Other well-known examples of algorithms that displayed biased results were the Microsoft chatbot, a beauty pageant judged by artificial intelligence, and discrimination in Google employment ads. In the first example, the technology company created a Twitter account that was managed by AI software called Tay, which was designed to learn through its interactions with users. Although the experiment started off well, Tay quickly began to tweet racist and completely inappropriate messages. Microsoft closed the account and apologized for the results.
The first beauty pageant judged by artificial intelligence was held in 2016. The program was designed to judge impartial aspects such as facial symmetry and wrinkles, but out of the 44 winners, the majority were white, some were Asian and only one was a dark-skinned person. In view of the apparent objectiveness in the selection, the results reflected a clear preference towards light skin. According to the lead scientist, the main issue with the pageant was that the images used by the project to establish beauty standards did not include sufficient data for minorities.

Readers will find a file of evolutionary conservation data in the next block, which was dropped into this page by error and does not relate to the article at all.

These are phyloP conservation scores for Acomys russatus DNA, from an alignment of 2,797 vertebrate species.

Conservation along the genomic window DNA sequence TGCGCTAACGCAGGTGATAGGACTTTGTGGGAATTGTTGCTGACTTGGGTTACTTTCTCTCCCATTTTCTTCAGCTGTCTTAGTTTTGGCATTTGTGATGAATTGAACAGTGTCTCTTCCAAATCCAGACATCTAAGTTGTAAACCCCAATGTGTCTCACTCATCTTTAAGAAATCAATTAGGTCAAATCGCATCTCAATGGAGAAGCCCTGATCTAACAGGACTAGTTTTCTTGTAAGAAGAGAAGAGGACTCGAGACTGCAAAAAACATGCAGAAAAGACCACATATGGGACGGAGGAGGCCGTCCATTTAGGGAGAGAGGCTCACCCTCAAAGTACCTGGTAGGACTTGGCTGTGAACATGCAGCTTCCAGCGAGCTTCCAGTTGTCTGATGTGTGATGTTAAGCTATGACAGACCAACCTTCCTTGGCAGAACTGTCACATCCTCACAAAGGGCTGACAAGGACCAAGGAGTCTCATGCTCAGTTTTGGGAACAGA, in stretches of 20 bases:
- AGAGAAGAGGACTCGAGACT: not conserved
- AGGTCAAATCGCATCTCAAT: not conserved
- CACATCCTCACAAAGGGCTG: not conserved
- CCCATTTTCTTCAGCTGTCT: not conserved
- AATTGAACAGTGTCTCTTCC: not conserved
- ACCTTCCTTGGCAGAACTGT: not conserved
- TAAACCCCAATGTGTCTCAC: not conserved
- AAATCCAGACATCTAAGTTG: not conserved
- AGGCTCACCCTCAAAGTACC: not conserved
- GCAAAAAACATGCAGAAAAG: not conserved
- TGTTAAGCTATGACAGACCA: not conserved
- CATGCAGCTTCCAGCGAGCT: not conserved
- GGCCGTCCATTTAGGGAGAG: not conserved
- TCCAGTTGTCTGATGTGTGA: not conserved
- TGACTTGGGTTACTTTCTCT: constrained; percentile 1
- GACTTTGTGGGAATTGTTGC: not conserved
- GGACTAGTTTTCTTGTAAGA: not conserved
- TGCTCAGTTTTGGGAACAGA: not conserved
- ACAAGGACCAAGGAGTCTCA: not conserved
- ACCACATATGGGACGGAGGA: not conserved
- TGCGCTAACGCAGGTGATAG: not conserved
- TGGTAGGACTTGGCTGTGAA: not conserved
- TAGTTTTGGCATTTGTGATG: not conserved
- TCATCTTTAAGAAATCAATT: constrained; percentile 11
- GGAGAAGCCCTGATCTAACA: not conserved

Three years ago, Carnegie Mellon University revealed that high-paying job ads were shown to many more men than women. According to the study, an ad for a position paying more than $200,000 was displayed 1,800 times to male users as opposed to 300 times to female users. One of the potential effects of this type of gender-based discrimination is workplace inequality: women cannot apply to jobs that are not offered to them.